Among the things climate change is altering, add future clam bakes to the list. Scientists are warning that as our ocean temperatures rise, our shellfish may become more toxic, according to Live Science. They reached this conclusion after looking at 20 years of data examining ocean water off the Oregon coast and the levels of a toxin in Oregon's razor clams.

The study showed that during the five years the ocean waters were the warmest, the toxin domoic acid was at its highest levels. Domoic acid is produced by algae, and it builds up in shellfish, sardines and anchovies, according to The Marine Mammal Center. Exposure to this biotoxin can affect the brain and cause other sea creatures or humans who ingest the toxic seafood to become ill. Possible effects of domoic acid poisoning (DAP) include lethargy, disorientation, stomach pains, diarrhea, seizures and even death in rare cases.

Cooking or freezing the shellfish does not lower the amount of domoic acid according to Live Science, which reports the toxin wasn't identified as a health threat until 1987. Since then, agencies have monitored domoic acid levels in shellfish every few weeks. Harvesting is suspended if the level of the toxin exceeds 20 parts per million in shellfish tissue.

Such was the case last fall when certain portions of Maine's coastline were closed to shellfish harvesting, according to Food Safety News. Domoic acid was present in dangerously high levels, and in addition to harvesting being shut down, clams and mussels that had already been harvested were recalled.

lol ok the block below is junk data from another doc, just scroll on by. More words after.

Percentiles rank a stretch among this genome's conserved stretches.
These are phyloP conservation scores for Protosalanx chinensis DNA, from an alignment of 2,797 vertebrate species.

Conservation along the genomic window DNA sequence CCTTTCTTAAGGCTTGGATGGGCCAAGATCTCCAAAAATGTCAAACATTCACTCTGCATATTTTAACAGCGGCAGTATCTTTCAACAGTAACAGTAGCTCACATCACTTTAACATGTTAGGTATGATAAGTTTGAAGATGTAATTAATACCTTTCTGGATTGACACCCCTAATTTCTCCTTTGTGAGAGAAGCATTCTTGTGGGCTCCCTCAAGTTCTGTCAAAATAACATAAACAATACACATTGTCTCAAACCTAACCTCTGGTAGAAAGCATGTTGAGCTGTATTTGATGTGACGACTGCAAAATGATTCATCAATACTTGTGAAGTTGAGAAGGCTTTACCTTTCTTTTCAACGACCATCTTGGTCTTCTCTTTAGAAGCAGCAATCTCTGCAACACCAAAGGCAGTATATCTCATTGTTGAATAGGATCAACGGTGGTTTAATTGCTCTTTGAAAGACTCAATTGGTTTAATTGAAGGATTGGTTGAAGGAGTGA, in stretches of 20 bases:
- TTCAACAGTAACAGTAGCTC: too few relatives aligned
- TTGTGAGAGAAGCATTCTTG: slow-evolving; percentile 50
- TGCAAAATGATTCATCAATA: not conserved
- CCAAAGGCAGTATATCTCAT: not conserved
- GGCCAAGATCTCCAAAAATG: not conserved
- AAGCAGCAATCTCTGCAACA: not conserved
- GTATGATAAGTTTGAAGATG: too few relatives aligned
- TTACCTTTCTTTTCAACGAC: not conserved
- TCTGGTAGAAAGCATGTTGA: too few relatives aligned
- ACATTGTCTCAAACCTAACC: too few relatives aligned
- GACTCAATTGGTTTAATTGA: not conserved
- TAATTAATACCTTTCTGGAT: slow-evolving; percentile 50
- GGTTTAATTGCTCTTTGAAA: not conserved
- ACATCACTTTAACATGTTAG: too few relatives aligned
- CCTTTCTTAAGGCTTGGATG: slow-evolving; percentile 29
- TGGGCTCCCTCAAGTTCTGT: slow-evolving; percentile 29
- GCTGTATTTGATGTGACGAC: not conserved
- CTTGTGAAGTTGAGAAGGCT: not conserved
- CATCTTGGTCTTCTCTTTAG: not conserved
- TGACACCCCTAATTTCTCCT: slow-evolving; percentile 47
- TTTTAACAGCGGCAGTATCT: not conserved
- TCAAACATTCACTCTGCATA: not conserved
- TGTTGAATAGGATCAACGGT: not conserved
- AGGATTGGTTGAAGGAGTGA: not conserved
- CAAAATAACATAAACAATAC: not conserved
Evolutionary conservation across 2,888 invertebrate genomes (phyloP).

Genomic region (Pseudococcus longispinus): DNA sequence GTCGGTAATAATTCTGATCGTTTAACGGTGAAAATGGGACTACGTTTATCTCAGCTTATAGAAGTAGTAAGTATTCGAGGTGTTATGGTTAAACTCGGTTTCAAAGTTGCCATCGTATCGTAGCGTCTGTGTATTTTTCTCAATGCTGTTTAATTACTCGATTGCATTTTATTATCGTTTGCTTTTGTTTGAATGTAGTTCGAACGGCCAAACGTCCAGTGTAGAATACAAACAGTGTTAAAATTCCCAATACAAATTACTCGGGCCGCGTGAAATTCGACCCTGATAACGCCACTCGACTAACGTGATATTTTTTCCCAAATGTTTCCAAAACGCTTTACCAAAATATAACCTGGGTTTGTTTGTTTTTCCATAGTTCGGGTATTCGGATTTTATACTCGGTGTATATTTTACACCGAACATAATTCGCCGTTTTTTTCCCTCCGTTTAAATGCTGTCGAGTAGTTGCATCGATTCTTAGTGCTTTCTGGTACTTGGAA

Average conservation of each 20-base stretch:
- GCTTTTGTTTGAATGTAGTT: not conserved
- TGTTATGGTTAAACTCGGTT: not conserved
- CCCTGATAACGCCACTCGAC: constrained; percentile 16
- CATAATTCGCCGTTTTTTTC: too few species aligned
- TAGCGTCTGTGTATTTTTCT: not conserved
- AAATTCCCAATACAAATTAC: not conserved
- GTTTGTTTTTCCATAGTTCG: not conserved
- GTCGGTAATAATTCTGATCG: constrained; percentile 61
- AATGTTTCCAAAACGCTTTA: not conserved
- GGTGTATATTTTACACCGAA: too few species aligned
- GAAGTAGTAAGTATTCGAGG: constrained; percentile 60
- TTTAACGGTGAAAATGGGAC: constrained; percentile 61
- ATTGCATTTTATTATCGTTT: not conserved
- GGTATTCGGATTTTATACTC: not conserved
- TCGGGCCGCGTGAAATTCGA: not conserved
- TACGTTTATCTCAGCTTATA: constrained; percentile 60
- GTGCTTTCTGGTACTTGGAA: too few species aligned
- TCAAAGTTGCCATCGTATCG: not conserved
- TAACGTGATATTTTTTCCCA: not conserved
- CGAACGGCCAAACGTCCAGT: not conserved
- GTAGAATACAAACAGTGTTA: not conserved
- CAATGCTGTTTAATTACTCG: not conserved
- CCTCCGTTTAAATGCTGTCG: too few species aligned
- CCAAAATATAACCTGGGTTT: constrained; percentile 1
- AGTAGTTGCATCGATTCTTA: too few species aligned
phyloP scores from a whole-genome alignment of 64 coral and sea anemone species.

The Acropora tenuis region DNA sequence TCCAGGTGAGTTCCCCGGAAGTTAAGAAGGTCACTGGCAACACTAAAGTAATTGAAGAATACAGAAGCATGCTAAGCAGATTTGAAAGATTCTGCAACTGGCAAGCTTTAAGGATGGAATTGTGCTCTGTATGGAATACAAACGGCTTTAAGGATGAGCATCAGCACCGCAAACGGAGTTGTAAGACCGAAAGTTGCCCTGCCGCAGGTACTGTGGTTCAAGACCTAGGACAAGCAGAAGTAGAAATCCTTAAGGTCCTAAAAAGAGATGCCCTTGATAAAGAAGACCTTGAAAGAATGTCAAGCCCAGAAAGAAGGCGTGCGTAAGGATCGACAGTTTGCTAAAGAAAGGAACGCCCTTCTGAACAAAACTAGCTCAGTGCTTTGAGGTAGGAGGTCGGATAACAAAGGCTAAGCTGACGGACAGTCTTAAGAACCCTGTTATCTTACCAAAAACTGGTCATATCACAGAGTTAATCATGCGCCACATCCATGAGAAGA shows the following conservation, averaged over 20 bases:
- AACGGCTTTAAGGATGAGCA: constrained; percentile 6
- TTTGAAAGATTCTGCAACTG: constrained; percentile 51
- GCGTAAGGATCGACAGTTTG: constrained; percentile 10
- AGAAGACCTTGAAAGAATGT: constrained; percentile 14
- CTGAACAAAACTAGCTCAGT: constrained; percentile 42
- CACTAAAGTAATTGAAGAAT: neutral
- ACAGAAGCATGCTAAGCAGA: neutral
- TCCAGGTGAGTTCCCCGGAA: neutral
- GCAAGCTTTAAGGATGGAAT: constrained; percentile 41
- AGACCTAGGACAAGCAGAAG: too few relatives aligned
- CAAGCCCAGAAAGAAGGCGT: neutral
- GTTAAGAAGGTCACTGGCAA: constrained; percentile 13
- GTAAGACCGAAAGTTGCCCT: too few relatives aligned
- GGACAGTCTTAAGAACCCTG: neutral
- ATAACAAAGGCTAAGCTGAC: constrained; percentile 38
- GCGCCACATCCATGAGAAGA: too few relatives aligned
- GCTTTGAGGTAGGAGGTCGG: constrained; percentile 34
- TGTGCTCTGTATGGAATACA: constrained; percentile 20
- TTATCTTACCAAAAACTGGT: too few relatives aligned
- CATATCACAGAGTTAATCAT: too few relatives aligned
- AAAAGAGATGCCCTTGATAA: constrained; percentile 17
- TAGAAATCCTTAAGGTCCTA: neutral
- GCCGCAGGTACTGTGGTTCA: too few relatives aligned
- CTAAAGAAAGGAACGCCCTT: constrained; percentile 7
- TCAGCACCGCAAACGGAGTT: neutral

Halting harvesting of shellfish because of dangerously high domoic acid levels is not as common on the East Coast as it is on the West Coast. Whether the uncommonly dangerous East Coast domoic acid levels were due to climate change or an anomaly is unknown.

For now, the situation is still a wait and see one, but Matthew Hunter, one of the study's researchers from Oregon State University told Live Science "the biggest takeaway is that the ocean temperatures are changing, and that has the potential for more frequent and more extreme harmful algal blooms." Those algal blooms could have big implications for fisheries, seafood, and the humans who consume the seafood.

Robin Shreeves ( @rshreeves ) focuses on food from a family perspective from her home base in New Jersey.